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There are two separate chronicles that are both named after the years of their final entries,

  • Chronica Gallia a CCCCLII - The Gallic Chronicle of 452
  • Chronica Gallia a DXI- The Gallic Chronicle of 551

The two chronicles survive in the form of various manuscripts dating from the 9th and 10th century which are considered to be copies of the 5th and 6th century originals.

Both appear to be intended as a continuation of Jerome's The Chronici Canones, which itself was a translation and continuation of Eusebius work on Church history. Although the authorship of both is anonymous, they are believed to emanate from some monastic establishment in southern Gaul. As with almost all historical sources of this vintage, there have been arguments over their validity and accuracy. The pendulum appears to have swung in their favour at the moment, but this could naturally change with the ebb and flow of debate.

The complier of the Chronicle of 511 probably used that of 452 as a source, and it is therefore unlikely to be completely independent, but it is used as an important cross-reference as its dating is apparently more accurate.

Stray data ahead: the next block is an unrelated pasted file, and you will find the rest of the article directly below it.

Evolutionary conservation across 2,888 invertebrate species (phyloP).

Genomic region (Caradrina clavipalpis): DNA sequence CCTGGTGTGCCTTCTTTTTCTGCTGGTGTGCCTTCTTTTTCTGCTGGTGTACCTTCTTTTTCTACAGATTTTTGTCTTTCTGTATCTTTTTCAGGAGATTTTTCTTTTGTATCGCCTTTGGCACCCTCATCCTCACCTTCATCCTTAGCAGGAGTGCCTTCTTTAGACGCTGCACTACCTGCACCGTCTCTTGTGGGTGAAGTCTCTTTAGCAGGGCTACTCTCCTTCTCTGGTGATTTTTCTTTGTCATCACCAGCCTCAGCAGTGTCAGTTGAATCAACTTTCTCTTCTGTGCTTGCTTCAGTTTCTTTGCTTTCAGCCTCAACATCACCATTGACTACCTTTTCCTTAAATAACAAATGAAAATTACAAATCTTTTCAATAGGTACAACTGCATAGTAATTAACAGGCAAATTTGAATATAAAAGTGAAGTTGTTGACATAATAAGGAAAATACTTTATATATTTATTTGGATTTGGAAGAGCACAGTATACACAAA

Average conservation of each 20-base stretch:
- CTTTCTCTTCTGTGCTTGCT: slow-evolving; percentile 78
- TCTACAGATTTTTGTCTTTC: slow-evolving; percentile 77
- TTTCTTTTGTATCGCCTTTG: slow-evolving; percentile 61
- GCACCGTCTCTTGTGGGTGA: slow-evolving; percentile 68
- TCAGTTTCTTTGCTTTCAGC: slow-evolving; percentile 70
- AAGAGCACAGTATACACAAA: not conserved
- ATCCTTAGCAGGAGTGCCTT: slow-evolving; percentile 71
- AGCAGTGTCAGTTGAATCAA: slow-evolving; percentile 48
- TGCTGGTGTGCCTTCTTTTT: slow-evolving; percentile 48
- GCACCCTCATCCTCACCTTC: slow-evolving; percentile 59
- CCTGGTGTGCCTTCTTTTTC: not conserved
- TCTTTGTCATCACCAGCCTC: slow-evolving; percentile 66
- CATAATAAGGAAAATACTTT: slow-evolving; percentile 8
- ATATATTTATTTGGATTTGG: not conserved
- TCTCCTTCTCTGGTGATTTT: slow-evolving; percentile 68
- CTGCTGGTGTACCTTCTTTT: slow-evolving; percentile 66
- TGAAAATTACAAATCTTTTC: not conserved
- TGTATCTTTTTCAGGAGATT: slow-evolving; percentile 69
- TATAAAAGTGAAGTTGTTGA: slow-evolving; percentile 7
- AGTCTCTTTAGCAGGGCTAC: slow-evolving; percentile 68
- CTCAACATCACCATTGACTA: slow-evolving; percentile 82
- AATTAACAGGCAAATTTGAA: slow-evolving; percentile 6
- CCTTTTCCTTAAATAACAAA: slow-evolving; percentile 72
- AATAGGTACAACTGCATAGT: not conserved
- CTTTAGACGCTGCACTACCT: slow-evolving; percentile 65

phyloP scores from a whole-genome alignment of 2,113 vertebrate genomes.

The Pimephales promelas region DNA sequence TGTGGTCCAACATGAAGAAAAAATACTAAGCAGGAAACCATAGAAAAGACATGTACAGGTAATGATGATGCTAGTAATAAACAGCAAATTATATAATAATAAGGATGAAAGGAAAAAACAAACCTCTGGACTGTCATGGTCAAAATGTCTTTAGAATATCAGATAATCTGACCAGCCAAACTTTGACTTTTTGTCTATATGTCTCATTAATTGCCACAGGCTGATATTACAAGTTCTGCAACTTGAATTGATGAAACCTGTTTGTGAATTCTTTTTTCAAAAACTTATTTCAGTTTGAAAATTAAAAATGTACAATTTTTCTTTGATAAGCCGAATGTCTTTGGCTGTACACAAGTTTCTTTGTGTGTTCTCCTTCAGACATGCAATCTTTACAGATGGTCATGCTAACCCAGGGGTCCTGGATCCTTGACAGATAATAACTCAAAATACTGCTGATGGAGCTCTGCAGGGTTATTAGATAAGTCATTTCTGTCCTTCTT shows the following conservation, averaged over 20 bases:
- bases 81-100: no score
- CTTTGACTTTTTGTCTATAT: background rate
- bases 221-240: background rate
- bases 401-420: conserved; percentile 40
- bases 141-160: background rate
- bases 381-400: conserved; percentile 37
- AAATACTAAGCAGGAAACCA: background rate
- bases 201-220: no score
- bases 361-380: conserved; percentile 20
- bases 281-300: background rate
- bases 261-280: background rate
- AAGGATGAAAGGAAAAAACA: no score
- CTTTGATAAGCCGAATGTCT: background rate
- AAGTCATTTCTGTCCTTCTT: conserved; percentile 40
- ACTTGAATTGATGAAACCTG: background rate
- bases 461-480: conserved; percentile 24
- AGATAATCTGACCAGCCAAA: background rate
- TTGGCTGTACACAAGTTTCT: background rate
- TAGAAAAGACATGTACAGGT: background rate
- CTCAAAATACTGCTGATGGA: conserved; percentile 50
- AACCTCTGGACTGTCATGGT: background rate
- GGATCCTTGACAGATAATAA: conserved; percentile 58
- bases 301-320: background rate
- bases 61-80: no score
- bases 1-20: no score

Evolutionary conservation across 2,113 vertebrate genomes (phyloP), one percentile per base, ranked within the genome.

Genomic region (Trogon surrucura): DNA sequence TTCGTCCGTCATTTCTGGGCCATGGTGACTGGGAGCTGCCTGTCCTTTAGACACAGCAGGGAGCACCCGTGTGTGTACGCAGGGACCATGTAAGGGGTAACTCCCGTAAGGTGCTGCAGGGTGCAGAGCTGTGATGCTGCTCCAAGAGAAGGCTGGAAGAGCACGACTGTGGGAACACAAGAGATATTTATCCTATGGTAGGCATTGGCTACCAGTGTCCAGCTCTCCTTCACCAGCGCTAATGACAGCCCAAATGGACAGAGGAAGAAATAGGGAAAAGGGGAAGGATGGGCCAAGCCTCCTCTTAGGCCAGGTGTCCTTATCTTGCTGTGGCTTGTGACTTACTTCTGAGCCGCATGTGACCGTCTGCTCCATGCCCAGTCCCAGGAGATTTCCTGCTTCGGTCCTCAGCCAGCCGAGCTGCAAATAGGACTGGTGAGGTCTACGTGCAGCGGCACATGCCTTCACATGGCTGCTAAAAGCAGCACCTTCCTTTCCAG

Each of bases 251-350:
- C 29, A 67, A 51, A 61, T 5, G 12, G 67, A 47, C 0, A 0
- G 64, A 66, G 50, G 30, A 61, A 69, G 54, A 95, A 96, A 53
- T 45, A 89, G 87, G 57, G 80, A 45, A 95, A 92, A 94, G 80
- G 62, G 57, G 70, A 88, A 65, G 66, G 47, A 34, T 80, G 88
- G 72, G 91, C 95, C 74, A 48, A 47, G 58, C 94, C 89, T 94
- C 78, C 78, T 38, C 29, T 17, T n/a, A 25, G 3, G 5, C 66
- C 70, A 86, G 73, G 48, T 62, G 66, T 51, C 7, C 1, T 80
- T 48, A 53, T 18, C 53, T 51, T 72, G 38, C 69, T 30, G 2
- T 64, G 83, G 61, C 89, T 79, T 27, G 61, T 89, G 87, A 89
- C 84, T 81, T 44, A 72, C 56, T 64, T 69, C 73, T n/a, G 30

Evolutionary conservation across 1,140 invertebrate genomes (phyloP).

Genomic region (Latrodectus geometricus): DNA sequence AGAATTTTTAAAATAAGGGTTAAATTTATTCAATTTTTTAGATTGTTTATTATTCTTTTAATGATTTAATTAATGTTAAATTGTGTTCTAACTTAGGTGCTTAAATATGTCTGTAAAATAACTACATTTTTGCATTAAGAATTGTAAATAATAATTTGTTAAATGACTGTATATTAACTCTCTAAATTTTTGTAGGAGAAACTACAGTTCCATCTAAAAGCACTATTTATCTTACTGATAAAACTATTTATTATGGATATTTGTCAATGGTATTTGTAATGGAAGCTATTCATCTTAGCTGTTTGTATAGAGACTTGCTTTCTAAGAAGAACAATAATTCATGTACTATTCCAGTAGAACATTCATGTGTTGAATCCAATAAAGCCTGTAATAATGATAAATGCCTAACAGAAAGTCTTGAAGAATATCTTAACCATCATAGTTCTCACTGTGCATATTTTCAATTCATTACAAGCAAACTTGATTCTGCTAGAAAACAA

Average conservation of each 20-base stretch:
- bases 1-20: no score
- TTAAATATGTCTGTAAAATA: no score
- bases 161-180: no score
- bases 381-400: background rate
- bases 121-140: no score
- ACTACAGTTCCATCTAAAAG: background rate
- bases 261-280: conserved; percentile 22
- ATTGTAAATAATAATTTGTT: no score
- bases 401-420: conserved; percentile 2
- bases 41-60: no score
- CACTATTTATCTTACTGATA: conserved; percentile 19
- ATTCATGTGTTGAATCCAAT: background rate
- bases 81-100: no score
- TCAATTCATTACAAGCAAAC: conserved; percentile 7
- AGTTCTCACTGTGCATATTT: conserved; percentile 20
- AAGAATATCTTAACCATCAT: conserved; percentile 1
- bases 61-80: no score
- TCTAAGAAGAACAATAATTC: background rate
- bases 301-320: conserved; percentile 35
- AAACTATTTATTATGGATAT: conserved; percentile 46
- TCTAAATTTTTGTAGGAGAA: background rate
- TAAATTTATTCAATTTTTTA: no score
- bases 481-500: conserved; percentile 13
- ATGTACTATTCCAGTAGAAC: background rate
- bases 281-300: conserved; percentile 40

Their importance for early British history is the information that they provide on two key events.

Firstly for the year 408 AD it provides evidence of the Anglo-Saxon raids that helped precipitate the revolt of 409 AD. The Chronicle of 452 states that,

Britanniae Saxonum incursione devastatae
That is, Britain was devastated by an incursion of the Saxons. A statement which, generally speaking is historically accepted.

Secondly, for the year 441 AD, the Chronicle of 452 gives us the following,

Britanniae, usque ad hoc tempus variis cladibus eventibusque latae in dicionem Saxon rediguntur
That is, Britain, which up to this time had suffered various defeats and misfortunes, is reduced to Saxon rule. A message that is repeated in the Chronicle of 511 with a different wording. It is this later date that tends to cause the controversy as it rather contradicts Bede's dating of the Adventus Saxonum to 449 AD.

We know of course, that this statement cannot be taken literally, since the whole of Britanniae, as in the provinces of Roman Britain, never did fall under "Saxon rule" What it does tell us, is that from the point of view of someone writing in southern Gaul in 452 AD, something dramatic and important had happened in Britain; namely that the Anglo-Saxons were there in force.

Part of the Sub-Roman Britain project, where sources are detailed.

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